Habitat Stewards Program Graduates Seven New Volunteers
Mississippi Wildlife Federation’s Habitat Stewards program added seven more dedicated volunteers to its ranks on January 28. Thursday’s graduation marks the 5th class of Habitat Stewards and brings the total number of program volunteers to 63. To complete the program, volunteers receive 24 hours of training in the management of coastal natural resources. Training includes plant identification, observation of wildlife, habitat monitoring over time and natural area management. Once the training has been completed, Stewards are matched with a natural area and management focus that best suits their personal interests and abilities. They are then asked to provide 100 hours of volunteerism for the benefit of our coastal natural resources. Activities include planting of native vegetation, controlling of invasive plant and animal species, building or repairing trails for public access and removing storm debris and litter just to name a few. In the five years since the Habitat Stewards program’s inception, Habitat Stewards have dedicated over 5,000 hours to the enhancement of the Mississippi Gulf Coast.
Graduates of the 2015 class of the Habitat Stewards include:
- Gail Bishop, Ocean Springs
- Tammy Devin, Long Beach
- Becky Ginn, Gulfport
- Jane Ishee, Ocean Springs
- Amanda Kincke-Tootle, D’Iberville
- Erin Parker, Mobile, AL
- Marlee Morris, Ocean Springs
October NEWS: MHSP News October 2015
Pascagoula Paradise Paddlers
The Pascagoula Paradise Paddlers is comprised of a group of 6 people from the Pascagoula area. We are not a club, but are a group of friends that enjoy kayaking. For a little over two years we have planned monthly paddling trips in the area that have been open to anyone that is interested in going with us. For each trip, we select a location that has a publicly accessible launch site. We then lay out a route that covers 5 to 8 miles of paddling (2-3 hours). The primary points that we try to achieve with each route, if possible, are: interesting scenery, a loop route, and a stopping/resting point along the way. We also consider the time of year when planning the trips. For example, sunset trips are best suited for warm weather. Also, the scenery may be totally different in the same location at different times of the year.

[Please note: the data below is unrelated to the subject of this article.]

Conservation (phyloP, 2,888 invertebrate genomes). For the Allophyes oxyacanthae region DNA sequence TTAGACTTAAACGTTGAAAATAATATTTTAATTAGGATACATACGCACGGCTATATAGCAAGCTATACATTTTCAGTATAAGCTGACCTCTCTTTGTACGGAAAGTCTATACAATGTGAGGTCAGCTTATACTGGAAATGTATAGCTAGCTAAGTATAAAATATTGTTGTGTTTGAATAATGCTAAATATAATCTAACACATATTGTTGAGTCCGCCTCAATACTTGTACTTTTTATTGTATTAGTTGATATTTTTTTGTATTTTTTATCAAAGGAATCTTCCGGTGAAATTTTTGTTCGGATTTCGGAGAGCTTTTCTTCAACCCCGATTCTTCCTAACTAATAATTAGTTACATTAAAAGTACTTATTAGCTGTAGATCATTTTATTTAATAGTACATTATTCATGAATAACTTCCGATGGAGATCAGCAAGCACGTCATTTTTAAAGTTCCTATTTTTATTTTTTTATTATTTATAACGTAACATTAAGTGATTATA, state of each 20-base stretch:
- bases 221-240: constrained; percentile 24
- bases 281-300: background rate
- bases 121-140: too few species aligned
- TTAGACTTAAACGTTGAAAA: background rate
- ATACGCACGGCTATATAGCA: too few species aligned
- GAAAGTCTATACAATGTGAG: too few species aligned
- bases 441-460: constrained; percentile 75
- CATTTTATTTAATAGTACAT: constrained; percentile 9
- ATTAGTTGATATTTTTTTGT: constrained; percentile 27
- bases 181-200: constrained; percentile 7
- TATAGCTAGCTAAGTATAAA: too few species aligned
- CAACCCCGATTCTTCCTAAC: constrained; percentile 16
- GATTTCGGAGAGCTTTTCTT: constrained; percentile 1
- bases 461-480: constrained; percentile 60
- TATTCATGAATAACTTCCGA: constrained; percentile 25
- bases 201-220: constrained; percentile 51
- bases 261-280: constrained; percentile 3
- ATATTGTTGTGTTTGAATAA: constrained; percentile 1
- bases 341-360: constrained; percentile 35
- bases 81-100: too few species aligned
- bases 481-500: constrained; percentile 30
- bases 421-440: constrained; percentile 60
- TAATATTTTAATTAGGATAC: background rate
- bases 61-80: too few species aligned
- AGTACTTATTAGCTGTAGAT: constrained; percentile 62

The purpose of these trips is primarily FUN. We get to see the beautiful scenery of the southern Jackson County waterways, and meet likeminded paddlers. There are also some side benefits that we recognize and try to maintain. One such benefit is allowing newcomers to the sport to be able to paddle with a group. Also, the trips provide local residents with opportunities to see area waterways that they may have never known existed. We commonly hear comments from participants as to how beautiful a waterway is, but yet, they did not know it existed, or was accessible. We also try to work in pertinent information regarding the area that we paddle, such as pointing out the historical and ecological features of an area. We’ve paddled past thousand year old Indian settlements on shell middens, and up century old logging paths. Through dense cyprus swamps, and open salt marsh bayous. It’s a lot more fun when you add an understanding of a waterway to the pleasure of paddling it.
Our group was started when two members of the inaugural Habitat Stewards class worked with the City of Pascagoula Parks and Recreation Dept. to hold a twilight paddling event as part of their volunteer efforts. The turnout for the paddle was so good that we decided to do something similar each month. Lessons learned from the Habitat Stewards class are shared with the group on each of our trips. By making the trip fun and informative, more people want to participate. They also leave with the knowledge of places to go kayaking in the future and hopefully become stakeholders in the conservation of these areas.
We publicize each trip through a large email list of interested paddlers, and by posting a trip notice on a meetup site at www.meetup.com/Mississippi–Kayaking–Meetup-Group The group size has been averaging 30 to 40 paddlers, and has reached a high of 120.
Eric Richards, Mississippi Habitat Steward